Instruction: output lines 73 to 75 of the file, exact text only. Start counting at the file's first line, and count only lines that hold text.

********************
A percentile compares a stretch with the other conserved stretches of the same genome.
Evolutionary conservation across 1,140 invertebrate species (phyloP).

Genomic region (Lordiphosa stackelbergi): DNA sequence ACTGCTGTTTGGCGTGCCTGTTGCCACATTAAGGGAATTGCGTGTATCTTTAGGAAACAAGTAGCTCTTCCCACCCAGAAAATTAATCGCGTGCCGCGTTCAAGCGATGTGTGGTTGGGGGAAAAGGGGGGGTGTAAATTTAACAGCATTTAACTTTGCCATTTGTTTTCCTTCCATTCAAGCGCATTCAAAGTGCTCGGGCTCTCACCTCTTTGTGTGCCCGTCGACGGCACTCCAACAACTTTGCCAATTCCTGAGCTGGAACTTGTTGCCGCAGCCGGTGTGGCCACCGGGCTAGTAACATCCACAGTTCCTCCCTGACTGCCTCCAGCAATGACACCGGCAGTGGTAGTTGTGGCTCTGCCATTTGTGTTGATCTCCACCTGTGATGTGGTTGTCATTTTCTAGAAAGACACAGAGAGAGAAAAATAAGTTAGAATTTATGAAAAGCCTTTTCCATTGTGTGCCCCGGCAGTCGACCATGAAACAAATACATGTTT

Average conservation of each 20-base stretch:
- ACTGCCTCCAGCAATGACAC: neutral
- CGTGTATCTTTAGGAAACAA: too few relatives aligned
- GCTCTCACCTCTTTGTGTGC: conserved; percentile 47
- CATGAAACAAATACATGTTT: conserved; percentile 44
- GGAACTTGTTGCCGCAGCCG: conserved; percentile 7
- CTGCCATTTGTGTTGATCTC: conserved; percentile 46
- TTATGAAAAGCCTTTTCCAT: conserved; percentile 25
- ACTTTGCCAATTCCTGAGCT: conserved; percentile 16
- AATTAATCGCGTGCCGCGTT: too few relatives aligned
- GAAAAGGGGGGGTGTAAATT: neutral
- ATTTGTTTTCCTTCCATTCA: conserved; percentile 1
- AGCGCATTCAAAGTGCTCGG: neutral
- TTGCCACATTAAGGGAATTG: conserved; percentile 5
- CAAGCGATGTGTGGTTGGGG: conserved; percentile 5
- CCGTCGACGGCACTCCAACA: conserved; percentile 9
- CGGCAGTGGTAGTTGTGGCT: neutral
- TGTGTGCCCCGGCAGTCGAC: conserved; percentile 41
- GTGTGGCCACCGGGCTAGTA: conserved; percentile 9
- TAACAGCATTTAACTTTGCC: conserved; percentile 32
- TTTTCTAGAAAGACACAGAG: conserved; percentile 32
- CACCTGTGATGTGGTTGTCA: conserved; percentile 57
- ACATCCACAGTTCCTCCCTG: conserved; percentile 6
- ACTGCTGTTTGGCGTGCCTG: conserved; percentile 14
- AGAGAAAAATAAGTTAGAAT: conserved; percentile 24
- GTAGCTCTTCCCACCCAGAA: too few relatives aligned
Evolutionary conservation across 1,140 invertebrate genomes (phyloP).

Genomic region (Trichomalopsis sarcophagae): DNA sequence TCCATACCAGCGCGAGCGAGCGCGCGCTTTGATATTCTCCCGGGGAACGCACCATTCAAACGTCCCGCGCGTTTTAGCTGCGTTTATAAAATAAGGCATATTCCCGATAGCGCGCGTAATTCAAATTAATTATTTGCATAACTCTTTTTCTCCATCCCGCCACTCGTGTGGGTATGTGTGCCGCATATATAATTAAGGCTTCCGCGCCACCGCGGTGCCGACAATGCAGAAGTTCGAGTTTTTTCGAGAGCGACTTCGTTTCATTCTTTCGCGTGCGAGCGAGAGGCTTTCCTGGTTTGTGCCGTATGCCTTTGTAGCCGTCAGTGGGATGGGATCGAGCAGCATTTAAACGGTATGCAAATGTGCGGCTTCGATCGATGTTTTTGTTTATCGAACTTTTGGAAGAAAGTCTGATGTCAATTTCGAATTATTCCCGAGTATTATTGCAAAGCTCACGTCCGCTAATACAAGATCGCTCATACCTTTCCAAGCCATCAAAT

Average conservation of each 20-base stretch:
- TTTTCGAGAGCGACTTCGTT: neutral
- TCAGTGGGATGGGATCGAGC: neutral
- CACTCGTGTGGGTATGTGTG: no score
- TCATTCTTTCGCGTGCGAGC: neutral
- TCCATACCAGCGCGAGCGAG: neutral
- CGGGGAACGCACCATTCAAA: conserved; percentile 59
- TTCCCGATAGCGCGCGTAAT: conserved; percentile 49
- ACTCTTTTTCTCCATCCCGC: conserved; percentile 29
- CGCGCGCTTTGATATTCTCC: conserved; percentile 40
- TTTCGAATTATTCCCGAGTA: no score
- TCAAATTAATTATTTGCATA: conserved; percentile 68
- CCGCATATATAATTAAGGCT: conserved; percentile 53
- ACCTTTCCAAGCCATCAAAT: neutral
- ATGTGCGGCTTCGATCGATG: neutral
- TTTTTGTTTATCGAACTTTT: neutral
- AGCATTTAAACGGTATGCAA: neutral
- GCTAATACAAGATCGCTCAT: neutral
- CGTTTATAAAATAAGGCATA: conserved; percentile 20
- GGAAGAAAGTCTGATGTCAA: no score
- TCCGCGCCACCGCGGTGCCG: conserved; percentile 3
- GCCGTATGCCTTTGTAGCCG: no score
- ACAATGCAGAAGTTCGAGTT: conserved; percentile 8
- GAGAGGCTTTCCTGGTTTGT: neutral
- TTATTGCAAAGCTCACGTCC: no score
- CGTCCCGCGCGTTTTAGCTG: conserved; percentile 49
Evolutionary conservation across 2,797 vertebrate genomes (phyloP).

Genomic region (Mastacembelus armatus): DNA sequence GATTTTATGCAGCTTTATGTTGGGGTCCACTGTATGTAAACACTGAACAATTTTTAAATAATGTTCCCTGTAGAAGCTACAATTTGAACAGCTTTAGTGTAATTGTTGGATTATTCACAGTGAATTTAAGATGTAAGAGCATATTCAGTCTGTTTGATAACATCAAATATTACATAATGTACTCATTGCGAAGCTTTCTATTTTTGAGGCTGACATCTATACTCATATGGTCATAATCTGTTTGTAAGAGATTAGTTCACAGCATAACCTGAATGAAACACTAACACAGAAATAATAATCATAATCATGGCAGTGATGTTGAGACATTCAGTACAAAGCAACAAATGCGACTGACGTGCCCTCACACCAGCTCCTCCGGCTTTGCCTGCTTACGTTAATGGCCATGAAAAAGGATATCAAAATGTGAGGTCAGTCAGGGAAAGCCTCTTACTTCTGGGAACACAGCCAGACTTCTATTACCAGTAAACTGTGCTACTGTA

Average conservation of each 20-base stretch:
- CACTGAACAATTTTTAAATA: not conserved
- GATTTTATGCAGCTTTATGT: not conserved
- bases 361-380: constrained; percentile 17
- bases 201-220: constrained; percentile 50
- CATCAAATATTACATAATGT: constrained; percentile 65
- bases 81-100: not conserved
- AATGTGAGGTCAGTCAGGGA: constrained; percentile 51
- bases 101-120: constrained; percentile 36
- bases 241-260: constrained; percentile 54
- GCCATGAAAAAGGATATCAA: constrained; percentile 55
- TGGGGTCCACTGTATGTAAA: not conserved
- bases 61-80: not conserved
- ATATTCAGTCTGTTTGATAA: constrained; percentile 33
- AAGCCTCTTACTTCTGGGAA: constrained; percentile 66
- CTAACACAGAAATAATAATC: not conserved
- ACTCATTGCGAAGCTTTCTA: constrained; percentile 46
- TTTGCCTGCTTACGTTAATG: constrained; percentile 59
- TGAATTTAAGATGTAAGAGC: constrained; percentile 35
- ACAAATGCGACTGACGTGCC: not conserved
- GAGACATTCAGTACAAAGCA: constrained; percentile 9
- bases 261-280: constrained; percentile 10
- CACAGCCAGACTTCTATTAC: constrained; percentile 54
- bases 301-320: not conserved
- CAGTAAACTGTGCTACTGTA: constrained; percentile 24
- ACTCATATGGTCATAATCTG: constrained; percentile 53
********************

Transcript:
- ATATTCAGTCTGTTTGATAA: constrained; percentile 33
- AAGCCTCTTACTTCTGGGAA: constrained; percentile 66
- CTAACACAGAAATAATAATC: not conserved